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United States Department of Agriculture

Agricultural Research Service

Title: Why don't Ruminal Bacteria Digest Cellulose Even Faster?

Author
item Weimer, Paul

Submitted to: Journal of Dairy Science
Publication Type: Proceedings
Publication Acceptance Date: June 28, 1995
Publication Date: N/A

Technical Abstract: The bacteria Fibrobacter succinogenes, Ruminococcus flavefaciens, and R. albus are generally regarded as the predominant cellulolytic microbes in the rumen. These bacteria are the most actively cellulolytic of all mesophilic organisms described to date from any habitat. As a group, these species are extremely specialized nutritionally. Moreover, each species has apparently evolved to similar maximum rates of cellulose digestion. Active cellulose digestion involves adherence of cells to the fibers via a glycoprotein glycocalyx that both protects cells from protozoal grazing and the cellulolytic enzymes from degradation by ruminal proteases, and retains --at least temporarily--the cellodextrin products for use by the cellulolytic bacteria. These properties result in different lifestyles for the adherent and nonadherent populations of each species, but overall provide enormous selective advantage in the rumen environment. However, major constraints to cellulose digestion are provided by plant cell wall structure (matrix interactions among wall biopolymers and low substrate surface area) and by limited penetration of the nonmotile cellulolytic microbes into the plant cell lumen. Because of these constraints and the highly adapted nature of cellulose digestion by the predominant ruminal cellulolytic bacteria, transfer of cellulolytic capabilities to non- cellulolytic ruminal bacteria (e.g., by genetic engineering) that display other desirable properties offers limited opportunities to improve ruminal cellulose digestion.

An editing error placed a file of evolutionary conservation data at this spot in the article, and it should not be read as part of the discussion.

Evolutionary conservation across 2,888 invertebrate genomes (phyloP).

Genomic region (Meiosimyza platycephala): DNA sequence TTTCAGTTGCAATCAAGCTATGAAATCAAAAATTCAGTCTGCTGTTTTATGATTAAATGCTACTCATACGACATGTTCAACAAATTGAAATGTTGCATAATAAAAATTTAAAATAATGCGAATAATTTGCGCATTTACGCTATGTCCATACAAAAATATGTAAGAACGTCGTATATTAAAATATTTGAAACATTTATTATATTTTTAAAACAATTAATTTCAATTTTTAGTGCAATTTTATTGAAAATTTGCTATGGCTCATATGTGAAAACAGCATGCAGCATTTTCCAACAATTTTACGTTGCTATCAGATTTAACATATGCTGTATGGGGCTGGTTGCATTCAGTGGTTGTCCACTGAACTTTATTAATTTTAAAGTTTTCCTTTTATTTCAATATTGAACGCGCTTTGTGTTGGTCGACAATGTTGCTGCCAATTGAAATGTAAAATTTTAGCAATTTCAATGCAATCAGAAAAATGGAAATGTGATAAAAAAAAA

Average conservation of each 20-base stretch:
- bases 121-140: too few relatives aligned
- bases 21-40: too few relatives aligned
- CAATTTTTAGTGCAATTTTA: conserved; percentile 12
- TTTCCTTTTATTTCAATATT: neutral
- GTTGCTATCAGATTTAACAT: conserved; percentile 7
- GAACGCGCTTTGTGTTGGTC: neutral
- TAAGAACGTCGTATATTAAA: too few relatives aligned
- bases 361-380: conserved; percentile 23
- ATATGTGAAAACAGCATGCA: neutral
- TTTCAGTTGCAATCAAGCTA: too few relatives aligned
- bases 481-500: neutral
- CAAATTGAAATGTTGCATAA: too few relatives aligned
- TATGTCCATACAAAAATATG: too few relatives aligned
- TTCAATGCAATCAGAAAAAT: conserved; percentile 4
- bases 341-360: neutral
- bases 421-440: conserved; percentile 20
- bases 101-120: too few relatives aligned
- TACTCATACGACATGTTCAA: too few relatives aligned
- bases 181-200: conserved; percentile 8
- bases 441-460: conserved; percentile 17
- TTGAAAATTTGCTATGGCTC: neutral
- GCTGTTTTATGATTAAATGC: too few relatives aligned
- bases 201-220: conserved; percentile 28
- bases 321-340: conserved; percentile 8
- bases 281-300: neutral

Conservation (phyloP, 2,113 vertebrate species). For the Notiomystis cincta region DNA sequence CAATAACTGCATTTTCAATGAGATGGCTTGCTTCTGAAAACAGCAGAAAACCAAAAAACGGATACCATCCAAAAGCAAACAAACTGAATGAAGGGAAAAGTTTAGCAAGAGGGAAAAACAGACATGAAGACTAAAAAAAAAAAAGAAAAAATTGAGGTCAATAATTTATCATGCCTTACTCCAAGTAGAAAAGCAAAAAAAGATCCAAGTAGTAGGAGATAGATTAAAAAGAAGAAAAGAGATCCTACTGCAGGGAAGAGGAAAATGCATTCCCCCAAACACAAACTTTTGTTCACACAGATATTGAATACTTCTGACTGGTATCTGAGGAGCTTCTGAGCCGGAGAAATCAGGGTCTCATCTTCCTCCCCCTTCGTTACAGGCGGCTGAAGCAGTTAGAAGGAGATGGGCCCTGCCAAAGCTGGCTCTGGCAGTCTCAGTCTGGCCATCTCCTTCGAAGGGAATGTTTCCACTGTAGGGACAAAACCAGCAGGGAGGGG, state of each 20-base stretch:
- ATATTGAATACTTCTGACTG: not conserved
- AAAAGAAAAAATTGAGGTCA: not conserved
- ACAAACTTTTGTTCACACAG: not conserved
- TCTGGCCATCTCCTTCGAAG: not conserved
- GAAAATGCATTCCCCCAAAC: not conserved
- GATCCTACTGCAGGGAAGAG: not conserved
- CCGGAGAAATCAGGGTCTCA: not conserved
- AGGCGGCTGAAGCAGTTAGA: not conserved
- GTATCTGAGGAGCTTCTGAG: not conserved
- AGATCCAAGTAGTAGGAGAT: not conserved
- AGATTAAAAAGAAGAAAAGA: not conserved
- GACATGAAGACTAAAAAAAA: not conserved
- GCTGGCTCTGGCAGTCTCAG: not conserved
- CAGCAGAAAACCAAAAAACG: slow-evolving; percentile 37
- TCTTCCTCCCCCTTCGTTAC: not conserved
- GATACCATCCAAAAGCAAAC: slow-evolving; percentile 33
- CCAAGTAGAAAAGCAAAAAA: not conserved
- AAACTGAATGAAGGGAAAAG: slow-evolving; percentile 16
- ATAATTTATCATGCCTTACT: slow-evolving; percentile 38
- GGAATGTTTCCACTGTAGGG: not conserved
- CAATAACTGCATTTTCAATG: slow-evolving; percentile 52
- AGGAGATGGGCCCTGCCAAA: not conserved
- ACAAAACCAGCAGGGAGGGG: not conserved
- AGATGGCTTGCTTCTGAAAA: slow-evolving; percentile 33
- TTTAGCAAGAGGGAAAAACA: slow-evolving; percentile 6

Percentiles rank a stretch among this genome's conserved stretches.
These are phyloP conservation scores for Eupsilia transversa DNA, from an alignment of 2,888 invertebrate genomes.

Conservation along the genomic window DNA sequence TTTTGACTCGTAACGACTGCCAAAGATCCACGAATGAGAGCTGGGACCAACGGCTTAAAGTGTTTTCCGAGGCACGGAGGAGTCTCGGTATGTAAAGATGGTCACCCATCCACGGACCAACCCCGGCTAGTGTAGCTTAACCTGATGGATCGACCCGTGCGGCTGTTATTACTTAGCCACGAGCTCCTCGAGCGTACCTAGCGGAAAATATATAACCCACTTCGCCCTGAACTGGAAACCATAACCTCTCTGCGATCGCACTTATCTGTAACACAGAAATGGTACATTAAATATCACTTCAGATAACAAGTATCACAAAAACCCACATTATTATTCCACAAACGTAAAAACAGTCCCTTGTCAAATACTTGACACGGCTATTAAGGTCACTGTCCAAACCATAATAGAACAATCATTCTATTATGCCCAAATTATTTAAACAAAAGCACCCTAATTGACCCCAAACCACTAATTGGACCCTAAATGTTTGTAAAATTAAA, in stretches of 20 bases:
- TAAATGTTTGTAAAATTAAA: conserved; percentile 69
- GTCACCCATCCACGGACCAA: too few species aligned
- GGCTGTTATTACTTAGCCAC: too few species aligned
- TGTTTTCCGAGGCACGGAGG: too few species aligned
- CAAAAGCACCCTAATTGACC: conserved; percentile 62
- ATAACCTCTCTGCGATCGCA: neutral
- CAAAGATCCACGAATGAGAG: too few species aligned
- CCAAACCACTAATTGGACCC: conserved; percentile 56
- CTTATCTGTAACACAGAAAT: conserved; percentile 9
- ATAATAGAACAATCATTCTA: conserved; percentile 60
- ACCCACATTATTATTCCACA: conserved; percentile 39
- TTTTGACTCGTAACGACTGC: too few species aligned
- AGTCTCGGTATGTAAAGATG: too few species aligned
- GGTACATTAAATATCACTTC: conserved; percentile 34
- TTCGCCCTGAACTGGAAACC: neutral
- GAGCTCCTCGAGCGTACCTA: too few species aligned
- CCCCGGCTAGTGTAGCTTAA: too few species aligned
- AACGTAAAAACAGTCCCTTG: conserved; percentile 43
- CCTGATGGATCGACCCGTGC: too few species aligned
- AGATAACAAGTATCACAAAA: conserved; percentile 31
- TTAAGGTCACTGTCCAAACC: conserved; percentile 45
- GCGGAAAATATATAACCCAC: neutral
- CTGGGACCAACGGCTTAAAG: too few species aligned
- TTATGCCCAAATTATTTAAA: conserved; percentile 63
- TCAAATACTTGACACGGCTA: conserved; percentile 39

Last Modified: 4/23/2014
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